by Richard Rohr, with Mike Morrell.
New Kensington, PA: Whitaker House, 2016.
ISBN: 978-1-62911-729-4. 220 pages
Reviewed by Dr. Katie M. Deaver
In this book, Rohr explores his belief that Christians have failed to incorporate a true understanding of the Trinity into our faith lives. Arranged in three parts, Rohr’s book invites the reader into a new way of coming to know God through the Trinity.
“Part I: Wanted: A Trinitarian Revolution” focuses primarily on God within the Trinity. This section uses biblical passages as well as the writings of historical and contemporary theologians to show that relationship is central to all life and that the Trinity itself is God’s invitation to all of creation to join in the dance of relationship. Rohr uses the metaphors of a divine banquet and an invitation to dance as ways for Christians to understand not only our relationship with God but also the relationship between the persons of the Trinity. For Rohr, the Trinity is a circular power, fully connected and fully reliant on relationship to live fully and authentically. This section of the book also emphasizes the importance of recognizing the divine light in all aspects of creation and seeing a connection to God within this divine light. Finally, Rohr makes it clear that all knowledge of God is participatory in nature. We are most connected to God when we are participating in relationship with God and with the divine light that lies in all of creation.
“Part II: Why the Trinity? Why Now?,” as many Christian readers may have guessed, considers the second person of the Trinity, Jesus Christ. In this section Rohr argues that Christians have taken Jesus out of the Trinity and, as a result, have been left with an earthbound atonement based on suffering and the human aspects of God. He goes on to explain that, while many Christians are very comfortable with Jesus the person, the human man who cares about the sinner and the outcast and is a buddy to all, we have failed to develop deep relationships with the divine aspects of Christ. Jesus as a human being is personal and historical; Christ as a cosmic savior, on the other hand, seems to be difficult for Christians to connect with. Once again Rohr returns to his affirmation that it is the divine light within each one of us that connects with God and continuously invites us into relationship, not only with God but also with one another. For Rohr, our very existence means we are invited into the dance, the love, and the constant communion that is taking place between God and creation.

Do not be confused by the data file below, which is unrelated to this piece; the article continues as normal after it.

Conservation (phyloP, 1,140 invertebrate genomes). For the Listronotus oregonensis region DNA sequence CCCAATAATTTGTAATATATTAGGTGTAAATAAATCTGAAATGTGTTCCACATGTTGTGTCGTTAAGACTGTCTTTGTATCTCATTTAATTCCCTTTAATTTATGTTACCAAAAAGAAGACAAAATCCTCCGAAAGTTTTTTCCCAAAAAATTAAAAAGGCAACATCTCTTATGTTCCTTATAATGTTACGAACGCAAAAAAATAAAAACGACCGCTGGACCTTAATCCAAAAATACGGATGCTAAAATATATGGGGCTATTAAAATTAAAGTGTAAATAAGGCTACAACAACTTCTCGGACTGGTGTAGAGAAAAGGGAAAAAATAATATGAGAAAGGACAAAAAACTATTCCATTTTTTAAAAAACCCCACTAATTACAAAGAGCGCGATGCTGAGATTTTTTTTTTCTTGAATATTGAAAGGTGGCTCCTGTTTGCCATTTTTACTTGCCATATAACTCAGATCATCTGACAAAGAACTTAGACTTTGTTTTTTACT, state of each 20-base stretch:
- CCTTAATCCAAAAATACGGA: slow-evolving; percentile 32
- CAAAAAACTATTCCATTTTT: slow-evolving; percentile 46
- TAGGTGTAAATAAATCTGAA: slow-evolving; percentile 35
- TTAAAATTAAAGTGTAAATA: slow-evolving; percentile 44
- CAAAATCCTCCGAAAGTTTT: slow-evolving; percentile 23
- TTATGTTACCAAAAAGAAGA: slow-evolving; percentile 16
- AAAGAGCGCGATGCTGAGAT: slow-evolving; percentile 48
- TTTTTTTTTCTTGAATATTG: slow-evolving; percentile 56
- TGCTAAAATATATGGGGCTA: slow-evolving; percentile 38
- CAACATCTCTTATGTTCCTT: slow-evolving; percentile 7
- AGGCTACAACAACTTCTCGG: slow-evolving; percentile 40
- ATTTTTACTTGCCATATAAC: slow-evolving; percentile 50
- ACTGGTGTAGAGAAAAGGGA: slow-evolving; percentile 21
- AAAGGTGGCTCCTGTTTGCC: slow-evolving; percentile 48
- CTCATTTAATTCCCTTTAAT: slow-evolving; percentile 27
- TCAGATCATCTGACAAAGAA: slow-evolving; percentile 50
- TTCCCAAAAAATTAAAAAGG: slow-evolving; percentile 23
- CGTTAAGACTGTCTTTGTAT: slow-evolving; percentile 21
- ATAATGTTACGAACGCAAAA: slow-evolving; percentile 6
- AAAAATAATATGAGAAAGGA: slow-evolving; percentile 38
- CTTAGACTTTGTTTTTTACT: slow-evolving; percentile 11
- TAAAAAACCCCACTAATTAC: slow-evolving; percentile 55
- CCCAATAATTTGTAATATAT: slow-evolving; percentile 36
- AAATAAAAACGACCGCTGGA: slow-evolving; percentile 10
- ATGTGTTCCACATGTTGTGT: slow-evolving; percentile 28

Finally, in “Part III: The Holy Spirit,” Rohr focuses on God as a Being, an active verb. The active aspect of the Trinity for Rohr is the Holy Spirit, and it is the Holy Spirit that is responsible for all forms of relationship. Rohr explains that the Holy Spirit has two primary roles: 1) to create diversity, and 2) to connect those diverse creations. This assertion, of course, further supports his focus on a circular understanding of relationship between all of creation. The circular pattern that can be seen in the Trinity, then, is copied through the connection of all of creation.
Rohr also offers readers an appendix filled with practical approaches to connecting the book to the prayer life of both individuals and groups. Overall, Rohr’s take on the Trinity is extremely helpful and his writing is clear and easy to follow. This book would be an easy read for Christians who have limited exposure to theological academic writing. In many ways the book reads much more like a devotional text than a scholarly work, which I found quite refreshing! My only concern with this text was Rohr’s consistent use of Father and Son language when describing the Trinity. Rohr goes to great lengths to ensure that the reader understands that it is not the gender or the names of the persons of the Trinity that are important but, rather, their relationships with one another, but if that is truly the case why continue to use Father and Son throughout the entire book? Why not also use female identifiers, or nongendered identifiers of God and the Trinity? The one exception to this is in the third section of the book where the Holy Spirit is consistently referred to as “she.” All in all, this book is an intriguing read and would make a wonderful Advent or Lenten devotional text.
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